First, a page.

Apparently, though, this whole situation doesn't leave enough of an impression on Robert, who, hapless as most male Rollin heroes, soon goes off to work, leaving Elisabeth alone to forget him, and herself, all over again. She's quickly found by the doctors she'd apparently been fleeing at the beginning of the film, and they take her to an apartment building that houses other patients, like her, whose memories are continually erased. Most of Rollin's previous work was set in the majestically ruined countryside, in crumbling ancient castles and disused graveyards, but The Night of the Hunted is an urban film, with a very different aesthetic. Rollin's haunted rural castles and fields had always been both creepy and beautiful, mingling fear and foreboding with the strange allure of death and the supernatural. In this film, though, the sinisterly blank apartment towers and concrete wastelands of the city are merely creepy, the building's surfaces and interiors as blank as the minds of the inhabitants. The building, obviously an abandoned office tower, is nearly undecorated, its walls stark white or black, and the patients, with their missing memories, wander aimlessly through these blank, sterile spaces, the austerity of their surroundings reflecting the emptiness of their lives.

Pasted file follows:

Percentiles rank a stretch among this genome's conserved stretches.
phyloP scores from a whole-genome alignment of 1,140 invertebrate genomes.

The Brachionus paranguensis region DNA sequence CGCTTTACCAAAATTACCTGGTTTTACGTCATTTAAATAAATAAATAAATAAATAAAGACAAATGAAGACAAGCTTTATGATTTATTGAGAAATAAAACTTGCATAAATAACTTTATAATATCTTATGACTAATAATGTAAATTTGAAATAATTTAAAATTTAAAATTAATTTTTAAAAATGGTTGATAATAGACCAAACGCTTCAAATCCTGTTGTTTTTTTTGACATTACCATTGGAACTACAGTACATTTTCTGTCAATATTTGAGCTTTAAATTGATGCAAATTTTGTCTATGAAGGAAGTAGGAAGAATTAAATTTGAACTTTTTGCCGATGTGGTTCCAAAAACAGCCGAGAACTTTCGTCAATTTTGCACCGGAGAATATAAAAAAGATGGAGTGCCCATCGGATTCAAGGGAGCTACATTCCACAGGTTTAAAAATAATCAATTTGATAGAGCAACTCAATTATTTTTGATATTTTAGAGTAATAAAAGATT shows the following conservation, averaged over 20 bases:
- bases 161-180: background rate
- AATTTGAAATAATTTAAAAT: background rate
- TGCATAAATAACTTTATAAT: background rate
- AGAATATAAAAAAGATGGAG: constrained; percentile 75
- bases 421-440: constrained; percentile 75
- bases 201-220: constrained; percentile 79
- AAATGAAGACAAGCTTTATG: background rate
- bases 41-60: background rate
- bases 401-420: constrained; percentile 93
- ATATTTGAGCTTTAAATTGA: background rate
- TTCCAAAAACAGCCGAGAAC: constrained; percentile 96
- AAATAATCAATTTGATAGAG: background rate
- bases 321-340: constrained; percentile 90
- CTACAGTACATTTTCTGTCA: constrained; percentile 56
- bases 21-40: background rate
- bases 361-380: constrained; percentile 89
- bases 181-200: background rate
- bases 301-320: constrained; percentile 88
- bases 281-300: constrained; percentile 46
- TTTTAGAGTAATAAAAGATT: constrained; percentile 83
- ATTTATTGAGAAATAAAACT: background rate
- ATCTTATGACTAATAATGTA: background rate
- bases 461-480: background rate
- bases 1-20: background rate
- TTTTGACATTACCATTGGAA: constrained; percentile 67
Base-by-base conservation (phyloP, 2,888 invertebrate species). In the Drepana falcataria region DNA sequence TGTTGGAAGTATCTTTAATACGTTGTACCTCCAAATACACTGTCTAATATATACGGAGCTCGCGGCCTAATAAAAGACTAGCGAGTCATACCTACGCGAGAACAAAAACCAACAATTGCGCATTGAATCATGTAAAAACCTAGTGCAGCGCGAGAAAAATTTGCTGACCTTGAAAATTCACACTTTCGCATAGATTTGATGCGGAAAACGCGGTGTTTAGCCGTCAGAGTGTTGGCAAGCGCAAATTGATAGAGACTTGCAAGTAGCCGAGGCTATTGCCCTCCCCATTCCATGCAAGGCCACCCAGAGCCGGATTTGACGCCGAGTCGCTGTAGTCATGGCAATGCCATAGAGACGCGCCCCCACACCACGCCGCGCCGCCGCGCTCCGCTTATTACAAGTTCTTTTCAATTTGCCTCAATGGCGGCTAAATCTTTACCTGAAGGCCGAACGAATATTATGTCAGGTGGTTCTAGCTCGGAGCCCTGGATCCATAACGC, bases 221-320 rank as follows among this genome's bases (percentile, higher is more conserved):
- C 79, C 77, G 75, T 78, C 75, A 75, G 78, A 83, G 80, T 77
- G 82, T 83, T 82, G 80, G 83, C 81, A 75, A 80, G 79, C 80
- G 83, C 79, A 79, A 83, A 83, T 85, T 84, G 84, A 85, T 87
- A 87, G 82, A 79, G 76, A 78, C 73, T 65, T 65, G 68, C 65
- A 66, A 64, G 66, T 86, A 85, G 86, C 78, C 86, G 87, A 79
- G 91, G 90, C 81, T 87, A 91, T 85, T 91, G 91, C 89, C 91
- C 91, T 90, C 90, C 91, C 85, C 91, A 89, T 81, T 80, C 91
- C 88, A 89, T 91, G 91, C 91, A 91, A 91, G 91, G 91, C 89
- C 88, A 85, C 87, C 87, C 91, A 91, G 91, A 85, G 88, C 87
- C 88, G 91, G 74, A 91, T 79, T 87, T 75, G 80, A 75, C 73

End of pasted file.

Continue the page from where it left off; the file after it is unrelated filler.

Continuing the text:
It's a haunting, disturbingly poetic film, especially in its first half, before a series of pointless sex scenes and pseudo-scientific exposition dumps disrupt the poetic vibe. At the apartment, Elisabeth meets two other women who are afflicted as she is: Catherine (Cathy Stewart), whose memory is so bad that she can't even remember how to eat, and Véronique (Dominique Journet), who Elisabeth seems to vaguely remember from her previous life. The scenes between these women are evocative and poignant, as they struggle from moment to moment to remember something, to hold onto some memory, some experience, some person who means something to them. They invent stories and memories for each other. Catherine and Elisabeth pretend that they were childhood friends, though like everything else that game too soon slips away from them. Later, they encounter a woman who's constantly searching for her lost child: she remembers, or thinks she remembers, that she once had a child, but not the child's name or even its gender.